Still let all such investigations be carried on to the limit of being wise up to that which Scripture has written, without attempting to be wise beyond it. And above all things let us not commit such a blunder in the intellectual tactics of our warfare with heresy, as to spend all our efforts either on the defence or extension of the mere outworks, when we can at all times betake ourselves to an impregnable citadel.
18-26. It is interesting to peruse this record of first inventions and of the origin of the arts. We do not read of Abel's children. There is no account given of more than two great families, and it is of Cain's family only that we read as signalized by the first appearance of arts or of trades amongst them. The resemblance of Tubal-cain to Vulcan has been remarked by those who attempt to find the traces of sacred in profane history. The meaning of Lamech's speech to his wife is not very obvious at first sight. Of the various conjectures which I have seen, I prefer the supposition of its being a blasphemous mockery on the part of Lamech - that as Cain had earned by his crime the protection of God who promised to avenge his death - much more had he. There seems great reason for understanding the call in verse twenty-six passively. Then men began, not to call, but to be called by the name of the Lord. The family of Seth stood out and were distinguished from the family of Cain by their sanctity and godliness, and were called the sons of God. This might serve to explain Gen. vi. 2. Certain it is, that whereas we read of bigamy, murder, and profane mockery in the family of Cain, we read in Seth's of the close walk of Enoch to God, and his translation into heaven, and of Noah's surviving faithfulness after that a general degeneracy had overspread the species.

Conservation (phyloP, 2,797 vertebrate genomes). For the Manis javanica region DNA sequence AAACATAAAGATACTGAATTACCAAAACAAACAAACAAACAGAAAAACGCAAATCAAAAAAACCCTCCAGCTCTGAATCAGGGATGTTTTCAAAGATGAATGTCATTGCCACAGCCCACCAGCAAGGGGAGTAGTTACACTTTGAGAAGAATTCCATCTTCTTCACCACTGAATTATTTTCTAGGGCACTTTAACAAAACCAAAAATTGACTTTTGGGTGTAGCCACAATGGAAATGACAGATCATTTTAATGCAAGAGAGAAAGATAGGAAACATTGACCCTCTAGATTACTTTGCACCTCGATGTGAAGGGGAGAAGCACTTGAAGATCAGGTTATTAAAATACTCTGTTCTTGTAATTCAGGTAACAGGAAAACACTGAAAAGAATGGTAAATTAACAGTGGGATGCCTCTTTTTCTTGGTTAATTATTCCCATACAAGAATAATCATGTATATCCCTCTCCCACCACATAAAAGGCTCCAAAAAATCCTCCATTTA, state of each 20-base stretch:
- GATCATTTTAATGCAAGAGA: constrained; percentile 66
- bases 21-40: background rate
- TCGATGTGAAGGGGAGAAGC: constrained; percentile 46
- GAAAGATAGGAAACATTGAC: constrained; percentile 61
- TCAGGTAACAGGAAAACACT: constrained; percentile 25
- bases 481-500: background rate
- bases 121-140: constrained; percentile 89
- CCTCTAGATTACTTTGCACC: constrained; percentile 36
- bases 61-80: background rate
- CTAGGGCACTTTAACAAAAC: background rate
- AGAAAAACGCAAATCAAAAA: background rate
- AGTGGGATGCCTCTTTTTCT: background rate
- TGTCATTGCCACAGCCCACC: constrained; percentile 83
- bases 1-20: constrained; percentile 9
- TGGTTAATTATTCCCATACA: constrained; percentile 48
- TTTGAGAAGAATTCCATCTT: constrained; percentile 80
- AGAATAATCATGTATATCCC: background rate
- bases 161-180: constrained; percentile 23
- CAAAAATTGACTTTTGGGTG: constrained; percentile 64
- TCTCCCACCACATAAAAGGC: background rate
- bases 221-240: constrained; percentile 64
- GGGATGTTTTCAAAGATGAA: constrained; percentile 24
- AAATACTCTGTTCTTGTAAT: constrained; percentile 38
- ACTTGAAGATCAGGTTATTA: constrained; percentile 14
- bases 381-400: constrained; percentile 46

Genesis v. 1-11. The juxtaposition of the two likenesses in which Adam was created and Seth was begotten - being only separated by the distance betwixt verses first and third of this chapter - speaks strongly the purpose of their introduction here, which was to contrast the perfection of man before his fall with the universal degeneracy that was propagated downward after it. Adam made in the image of God - Seth begotten in the image of Adam - not the original but the transformed image - for the birth of Seth took place after the death of Abel, and therefore long after the expulsion from paradise - an historical proof then of the transmitted corruption, afterwards affirmed doctrinally by Paul in the fifth chapter of his epistle to the Romans. This being said of Seth and not of Cain marks more impressively the descent of the constitutional virus - in that it passeth onward to one of whom we read no such atrocities as those recorded of Cain and his descendant Lamech. And from Seth through Noah to the whole of our species it has descended.
12-24. - I have met with no remark from the commentators on the similarity of names in the two families of Cain and Seth. Enos, Enoch; Irad, Jared; Mehujael, Mahalaleel; Methusael, Methusalem; and at length both pedigrees concluding with Lamech. The great event of this passage is the translation of Enoch - distinguished in his generation by his piety and extraordinary gifts. The seventh from Adam, as noticed by Jude, he prophesied - and that in the sense of fortelling. He must have been supernaturally endowed from on high; and it is interesting to know that between the Fall and the Flood the earth was thus visited by at least one inspired messenger. And from the subject-matter of his prophecy - denunciation of a coming vengeance on the ungodly, he probably like Noah was a preacher of righteousness. God did not leave himself without a witness in antediluvian times. Men were abundantly warned to flee from the wrath to come.
25-32. - By the chronology of this chapter Adam must have lived to the time of Lamech, and most of the antediluvian patriarchs must have been alive during the youth and great part of the manhood of Noah ; so that, by the intervention of but one step, Noah may be said to have heard through many channels of the things personally known to Adam, the great progenitor of the human family. At all events, Lamech might have had the infliction of the curse upon the ground because of transgression reported to him at first hand. It is uncertain if there be any more in his speech respecting Noah than simply that he would help to lighten their sore labour. The contrast between the fertility and spontaneity of Eden, and the intractableness of the earth at large over which mankind were sent abroad, must have been fresh in the recollection of the first man, and may have come fresh from him on the knowledge and observation of all those descendants whom he lived to hold converse with.